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The sale of the government's stake in the plastics manufacturer Oltchim to a media mogul has met scepticism from experts, some of whom doubt it will ever go through.
Romania's government on Monday is to sign the contract for the sale of its majority stake in chemical producer Oltchim.
The auction was won on September 21 by the businessman and media mogul Dan Diaconescu who offered 203 million lei [45 million euro] for 54.8 per cent of the company.
Diaconescu's bid was double his initial offer and included the backing of a unknown foreign investor, according to reports.
The government said that all the terms of the privatization process were met, and it awaited delivery of the cash by the end of this month.
"From now on Oltchim will belong to the Romanian people. I bought it because I did not want the company to be acquired by a foreign entity,” Diaconescu said.
He added he intended to maintain the company's core activity, and to retain Oltchim's workforce of around 3,500 people.
But several analysts have voiced doubts over whether the winner of the bid will ever make the promised payment.
“I can’t understand how the government accepted an offer from a person who has no expertise, almost no business experience and who just says he is backed by unknown investors,” Varujan Vosganian, a former Economy Minister, said.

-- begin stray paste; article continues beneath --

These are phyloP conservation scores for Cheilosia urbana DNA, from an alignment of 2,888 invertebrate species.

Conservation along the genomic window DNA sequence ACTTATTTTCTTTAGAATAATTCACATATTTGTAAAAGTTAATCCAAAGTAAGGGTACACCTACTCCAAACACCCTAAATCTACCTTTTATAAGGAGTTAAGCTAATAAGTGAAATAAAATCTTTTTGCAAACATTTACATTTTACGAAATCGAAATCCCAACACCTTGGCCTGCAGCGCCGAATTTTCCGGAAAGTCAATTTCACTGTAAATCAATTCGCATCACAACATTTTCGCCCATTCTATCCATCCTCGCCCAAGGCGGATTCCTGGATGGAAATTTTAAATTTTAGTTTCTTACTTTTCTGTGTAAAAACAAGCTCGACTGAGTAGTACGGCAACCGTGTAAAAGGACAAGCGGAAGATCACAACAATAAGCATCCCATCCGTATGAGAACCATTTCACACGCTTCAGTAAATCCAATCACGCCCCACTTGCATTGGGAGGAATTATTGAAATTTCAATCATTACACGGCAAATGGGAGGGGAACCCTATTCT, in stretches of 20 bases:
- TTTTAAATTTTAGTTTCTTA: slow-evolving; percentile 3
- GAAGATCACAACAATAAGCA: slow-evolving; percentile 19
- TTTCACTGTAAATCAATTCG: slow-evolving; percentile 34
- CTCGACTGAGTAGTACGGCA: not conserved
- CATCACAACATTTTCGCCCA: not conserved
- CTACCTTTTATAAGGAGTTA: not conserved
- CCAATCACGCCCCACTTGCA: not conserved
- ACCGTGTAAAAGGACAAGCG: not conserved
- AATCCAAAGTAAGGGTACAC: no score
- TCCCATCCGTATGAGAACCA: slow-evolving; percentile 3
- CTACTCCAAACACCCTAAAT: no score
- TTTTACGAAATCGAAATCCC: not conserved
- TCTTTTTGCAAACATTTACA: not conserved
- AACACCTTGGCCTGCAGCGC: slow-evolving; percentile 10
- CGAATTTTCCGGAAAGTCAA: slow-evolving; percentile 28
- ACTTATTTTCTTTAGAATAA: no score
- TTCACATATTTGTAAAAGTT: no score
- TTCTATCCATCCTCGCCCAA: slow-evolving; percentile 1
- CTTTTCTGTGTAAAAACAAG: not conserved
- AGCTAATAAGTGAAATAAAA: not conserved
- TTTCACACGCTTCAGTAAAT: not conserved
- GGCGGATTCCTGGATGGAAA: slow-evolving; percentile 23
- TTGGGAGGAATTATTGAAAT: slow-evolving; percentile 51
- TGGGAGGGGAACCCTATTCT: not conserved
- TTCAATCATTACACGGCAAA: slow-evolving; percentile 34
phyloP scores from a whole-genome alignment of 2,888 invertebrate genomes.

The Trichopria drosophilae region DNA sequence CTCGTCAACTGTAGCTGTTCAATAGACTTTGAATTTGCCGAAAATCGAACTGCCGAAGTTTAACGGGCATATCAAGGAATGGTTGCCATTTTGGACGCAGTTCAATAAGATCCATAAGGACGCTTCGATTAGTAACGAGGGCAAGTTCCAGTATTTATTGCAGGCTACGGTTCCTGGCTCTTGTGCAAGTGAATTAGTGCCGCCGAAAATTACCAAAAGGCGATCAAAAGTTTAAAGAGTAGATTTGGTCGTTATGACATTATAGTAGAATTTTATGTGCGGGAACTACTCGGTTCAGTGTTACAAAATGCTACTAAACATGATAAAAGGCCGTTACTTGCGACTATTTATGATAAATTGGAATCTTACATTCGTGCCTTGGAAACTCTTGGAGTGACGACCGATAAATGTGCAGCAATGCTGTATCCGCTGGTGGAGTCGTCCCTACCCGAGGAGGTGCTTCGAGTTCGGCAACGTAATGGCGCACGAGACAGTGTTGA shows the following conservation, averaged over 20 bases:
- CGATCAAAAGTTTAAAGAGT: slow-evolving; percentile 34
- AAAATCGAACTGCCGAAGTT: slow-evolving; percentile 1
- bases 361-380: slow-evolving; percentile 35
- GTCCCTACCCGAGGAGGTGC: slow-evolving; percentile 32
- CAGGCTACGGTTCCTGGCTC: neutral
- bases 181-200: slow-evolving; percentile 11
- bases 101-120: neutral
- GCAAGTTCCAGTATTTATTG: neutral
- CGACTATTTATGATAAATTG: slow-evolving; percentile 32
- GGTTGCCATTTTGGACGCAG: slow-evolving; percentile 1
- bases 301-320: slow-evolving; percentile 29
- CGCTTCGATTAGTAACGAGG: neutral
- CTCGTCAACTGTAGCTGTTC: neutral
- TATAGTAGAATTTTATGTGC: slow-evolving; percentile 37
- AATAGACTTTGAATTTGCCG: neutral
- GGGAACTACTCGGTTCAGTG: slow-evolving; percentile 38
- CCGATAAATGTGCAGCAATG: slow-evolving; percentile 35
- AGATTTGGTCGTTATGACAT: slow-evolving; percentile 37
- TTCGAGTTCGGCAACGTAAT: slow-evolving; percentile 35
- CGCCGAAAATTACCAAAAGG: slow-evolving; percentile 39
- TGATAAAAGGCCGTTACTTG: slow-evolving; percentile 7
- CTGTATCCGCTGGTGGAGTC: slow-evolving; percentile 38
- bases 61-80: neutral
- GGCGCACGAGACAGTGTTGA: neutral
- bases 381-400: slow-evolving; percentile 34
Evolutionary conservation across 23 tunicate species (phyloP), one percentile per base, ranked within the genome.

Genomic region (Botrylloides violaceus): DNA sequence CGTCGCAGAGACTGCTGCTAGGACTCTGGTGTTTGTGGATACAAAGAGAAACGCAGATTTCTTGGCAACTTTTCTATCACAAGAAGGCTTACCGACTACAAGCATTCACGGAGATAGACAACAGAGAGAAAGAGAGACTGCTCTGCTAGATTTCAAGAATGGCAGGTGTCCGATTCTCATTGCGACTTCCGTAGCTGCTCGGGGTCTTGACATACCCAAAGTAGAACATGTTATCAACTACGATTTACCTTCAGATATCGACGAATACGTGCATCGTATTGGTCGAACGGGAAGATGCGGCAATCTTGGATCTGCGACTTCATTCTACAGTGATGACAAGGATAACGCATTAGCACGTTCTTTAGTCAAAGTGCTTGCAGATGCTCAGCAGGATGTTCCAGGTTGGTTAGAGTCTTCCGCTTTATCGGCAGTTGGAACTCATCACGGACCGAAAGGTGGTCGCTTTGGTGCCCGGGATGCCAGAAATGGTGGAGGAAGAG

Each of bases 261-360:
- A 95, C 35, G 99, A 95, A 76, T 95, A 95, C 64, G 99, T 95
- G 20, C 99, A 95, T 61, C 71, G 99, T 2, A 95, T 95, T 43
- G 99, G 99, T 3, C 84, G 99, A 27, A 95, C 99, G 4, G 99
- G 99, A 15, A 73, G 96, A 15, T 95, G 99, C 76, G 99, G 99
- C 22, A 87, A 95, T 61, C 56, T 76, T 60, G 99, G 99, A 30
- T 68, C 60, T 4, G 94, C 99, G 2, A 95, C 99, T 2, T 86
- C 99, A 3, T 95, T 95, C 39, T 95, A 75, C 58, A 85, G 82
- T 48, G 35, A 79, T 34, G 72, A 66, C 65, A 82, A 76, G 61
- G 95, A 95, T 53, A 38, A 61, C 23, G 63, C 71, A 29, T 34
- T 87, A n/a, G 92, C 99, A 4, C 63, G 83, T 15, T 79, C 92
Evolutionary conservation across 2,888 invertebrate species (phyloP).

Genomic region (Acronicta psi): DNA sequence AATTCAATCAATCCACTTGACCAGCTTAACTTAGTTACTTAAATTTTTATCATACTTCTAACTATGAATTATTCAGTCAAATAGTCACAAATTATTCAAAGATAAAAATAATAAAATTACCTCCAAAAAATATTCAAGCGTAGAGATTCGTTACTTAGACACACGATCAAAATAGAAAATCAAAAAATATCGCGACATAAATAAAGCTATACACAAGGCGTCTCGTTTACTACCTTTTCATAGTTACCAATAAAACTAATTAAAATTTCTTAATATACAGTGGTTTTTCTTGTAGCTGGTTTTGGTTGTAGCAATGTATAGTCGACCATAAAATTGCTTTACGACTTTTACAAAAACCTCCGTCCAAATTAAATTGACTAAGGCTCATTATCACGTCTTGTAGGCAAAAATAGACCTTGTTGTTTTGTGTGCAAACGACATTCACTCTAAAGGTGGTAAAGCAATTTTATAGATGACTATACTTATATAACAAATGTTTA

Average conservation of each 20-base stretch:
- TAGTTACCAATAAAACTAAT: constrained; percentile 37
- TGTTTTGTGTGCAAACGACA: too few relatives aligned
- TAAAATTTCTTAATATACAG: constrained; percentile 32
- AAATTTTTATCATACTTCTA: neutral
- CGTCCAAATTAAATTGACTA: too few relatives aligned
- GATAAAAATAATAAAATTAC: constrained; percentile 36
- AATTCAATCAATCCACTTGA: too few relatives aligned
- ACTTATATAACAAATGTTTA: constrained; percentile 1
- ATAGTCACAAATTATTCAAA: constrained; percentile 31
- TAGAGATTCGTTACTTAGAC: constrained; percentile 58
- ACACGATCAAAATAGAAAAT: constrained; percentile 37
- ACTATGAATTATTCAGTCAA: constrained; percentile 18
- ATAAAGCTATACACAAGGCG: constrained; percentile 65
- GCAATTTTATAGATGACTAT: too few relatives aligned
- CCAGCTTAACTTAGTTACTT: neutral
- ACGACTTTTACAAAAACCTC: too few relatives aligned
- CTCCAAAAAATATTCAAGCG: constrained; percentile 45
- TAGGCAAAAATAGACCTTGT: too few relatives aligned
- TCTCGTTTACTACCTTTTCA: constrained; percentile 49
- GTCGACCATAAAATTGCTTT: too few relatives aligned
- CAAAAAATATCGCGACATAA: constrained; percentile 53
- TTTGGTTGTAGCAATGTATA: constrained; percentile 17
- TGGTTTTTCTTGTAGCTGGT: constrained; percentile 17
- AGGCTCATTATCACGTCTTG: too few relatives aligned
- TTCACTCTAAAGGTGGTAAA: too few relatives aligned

“Oltchim is a huge company, which should not be have been sold only on promises,” he added.
Political analyst Cristian Tudor Popescu is another doubter.
“Diaconescu wants only to just promote himself as the saviour of the nation and gain support ahead of the general elections,” he said.
Diaconescu is the owner of a populist TV station, OTV, which in the past has been penalised, among other things, for incitement to racial hatred and for broadcasting a video showing former Prime Minister Emil Boc naked in a sports locker room.
Diaconescu is also leader of People's Party, PP, a party that advocates big tax cuts and higher wages and pensions.
According to recent polls, it may come in third place on around 10 per cent of the vote in the elections due in early December.
In recent months, the government has been pushing forward with a privatisation timetable for the disposal of its majority stake in Oltchim as part of a commitment to economic restructuring being carried out in consultation with the IMF.
Based at Ramnicu Valcea in southern Romania, Oltchim produces caustic soda, petrochemicals, agrochemicals, inorganic products and building materials. The company registered losses for the last five years and has debts of around 500 million euro.
Production at Oltchim stopped last month, with the company apparently suffering from a lack of capital to secure feedstock supplies.
The upcoming privatization has caused industrial unrest, with employees protesting at the plant in Ramnicu Valcea, and 17 executives, including the General Manager, handing in their resignations.
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